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Jonnie Peacock's episode

A place to chat about the 15th series of the genealogy programme, which will feature stories from Olivia Colman, Lee Mack, Boy George and more

Jonnie Peacock's episode

Postby Jon Bauckham » Mon Aug 20, 2018 12:05 pm

Hello everyone,

Just a quick reminder that Jonnie Peacock's episode Who Do You Think You Are? will be airing on BBC One tonight at 9pm (10.45pm in Scotland) – the final instalment of the series!

Taking place in Liverpool and Cambridgeshire, the programme follows the athlete as he investigates his grandfather's sporting career, as well as the sad plight of a 19th-century rural ancestor.

As ever, feel free to share your thoughts on Jonnie's programme below. We hope you've enjoyed the series!

Best wishes,
Jon
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Re: Jonnie Peacock's episode

Postby PostedPast » Mon Aug 20, 2018 9:13 pm

A very low-key finale but a fascinating episode. What a tough life our ancestors endured.
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Re: Jonnie Peacock's episode

Postby junkers » Mon Aug 20, 2018 10:53 pm

I thought I was quite a good episode, despite an obvious issue (what does it mean when she writes X' and it says her mark on a certificate mean!). Incidentally the document from Huntingdonshire Archives is listed on The National Archives catalogue under 'other archives'. It may seem distant but it was not until Jimmy Hill pressed for and it was agreed that professional footballers (men) should be paid more than the ceiling of £10 per week (I think it was) in the early 1960s.
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Re: Jonnie Peacock's episode

Postby HardWork » Mon Aug 20, 2018 11:20 pm

I thought it was almost exceptional in all the WDYTYA series in that it dealt with the situation of the rural poor in England. When you consider that most of us have agricultural labourers in our family trees, it could be considered odd that WDYTYA only seems to deal with them when they move to larger towns or cities. Maybe it is a lack of resources illustrating their lives that is missing for them to merit more focus. Another item vaguely touched on was that when we see the term "agricultural labourer" it actually covered jobs of skill, such as the Millicent's horseman as mentioned, or shepherds who are not always listed as such in earlier census returns, though increasingly in later ones.
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Re: Jonnie Peacock's episode

Postby ksouthall » Tue Aug 21, 2018 8:27 am

junkers wrote:I thought I was quite a good episode, despite an obvious issue (what does it mean when she writes X' and it says her mark on a certificate mean!).


I didn't see this as an issue. Jonnie Peacock was only 24 when the episode was filmed and has probably never seen a BMD certificate before. Why assume that everyone knows what the X means? I think it was good that he highlighted this as many non-genealogists amongst the audience may not be aware of this, especially younger people. If he has never watched the series before, why would he know?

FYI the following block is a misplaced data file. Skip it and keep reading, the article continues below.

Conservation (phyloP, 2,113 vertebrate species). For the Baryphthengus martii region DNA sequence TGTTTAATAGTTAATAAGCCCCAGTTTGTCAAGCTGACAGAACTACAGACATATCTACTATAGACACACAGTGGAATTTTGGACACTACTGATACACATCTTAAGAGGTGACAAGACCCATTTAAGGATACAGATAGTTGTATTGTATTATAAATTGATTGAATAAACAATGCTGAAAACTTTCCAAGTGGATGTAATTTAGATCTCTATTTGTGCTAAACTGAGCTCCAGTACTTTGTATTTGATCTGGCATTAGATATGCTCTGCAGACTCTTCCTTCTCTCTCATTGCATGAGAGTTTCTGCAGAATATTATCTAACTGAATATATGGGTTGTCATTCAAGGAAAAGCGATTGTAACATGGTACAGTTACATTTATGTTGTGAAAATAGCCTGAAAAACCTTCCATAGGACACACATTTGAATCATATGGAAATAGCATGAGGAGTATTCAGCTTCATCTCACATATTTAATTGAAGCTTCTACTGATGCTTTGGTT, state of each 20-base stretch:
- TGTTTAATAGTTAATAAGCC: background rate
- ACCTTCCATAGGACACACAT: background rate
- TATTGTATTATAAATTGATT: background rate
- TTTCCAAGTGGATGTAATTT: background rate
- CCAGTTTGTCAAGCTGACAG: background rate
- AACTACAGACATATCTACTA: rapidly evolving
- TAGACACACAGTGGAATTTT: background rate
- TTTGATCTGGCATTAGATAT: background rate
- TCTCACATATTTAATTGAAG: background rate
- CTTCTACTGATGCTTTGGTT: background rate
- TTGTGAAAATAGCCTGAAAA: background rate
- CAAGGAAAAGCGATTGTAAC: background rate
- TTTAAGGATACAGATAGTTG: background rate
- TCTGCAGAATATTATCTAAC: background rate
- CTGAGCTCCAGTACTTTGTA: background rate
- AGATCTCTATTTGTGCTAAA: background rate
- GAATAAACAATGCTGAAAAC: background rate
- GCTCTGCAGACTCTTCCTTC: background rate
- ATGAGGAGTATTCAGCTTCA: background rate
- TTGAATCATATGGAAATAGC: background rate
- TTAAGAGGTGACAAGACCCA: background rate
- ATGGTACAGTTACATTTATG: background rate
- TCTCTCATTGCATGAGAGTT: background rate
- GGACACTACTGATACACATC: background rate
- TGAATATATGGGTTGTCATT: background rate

My children would probably know what the X means but only because they have seen BMD certificates, usually against their will!
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Re: Jonnie Peacock's episode

Postby Mick Loney » Tue Aug 21, 2018 11:56 am

I’m with junkers on this one. Whether or not one has seen a BMD certificate before, surely it is obvious that a document signed ‘X the mark of...’ meant the signee couldn’t write their name. It isn’t just genealogy resources that use that term!
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Re: Jonnie Peacock's episode

Postby DianaCanada » Sun Aug 26, 2018 9:41 am

I hadn't heard of Jonnie Peacock, but what a nice young man...very impressed with him! I appreciated the fact that his background was humble and just English...no running off to exotic locales :) while interesting, the latter doesn't reflect most of us, I would think.
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Re: Jonnie Peacock's episode

Postby Gilly72 » Wed Aug 29, 2018 5:14 pm

This episode was ok, and I liked Jonnie (despite the fact that he did not know what the X meant ;) )but to be honest I haven't really enjoyed an episode of WDYTYA since series eight. I will still always watch it as I love family history and have been doing it for a long time. Moreover, I always live in hope that the next episode will be better and there is nothing much else on TV these days anyway!
However, something has definitely changed in the format that lets it down, which is a shame because there is some great stories here (some of them heart-rendering) and I don't think it is necessarily the celebrity's fault (even if I don't always know who it is, but that is probably my age). There is to much sitting at a table with an expert being passed a certificate or some other document, and then a few minutes later sitting down at another table being passed another document by another expert. There seems to be a lot of repetition and going over old ground: I just want them to get on with it and for the celebrity to at least look like he/she is doing the research and actively engaged, not just sitting there being handed a certificate making wistful comments. I understand that it is not about name collecting and that you do not have to go back far to make an interesting programme, but there is something lacking within the programme itself and I am not sure what it is. I think I have suggested this before but if someone goes back to Bill Oddie's episode and then watches this episode, someone might get what I mean!!
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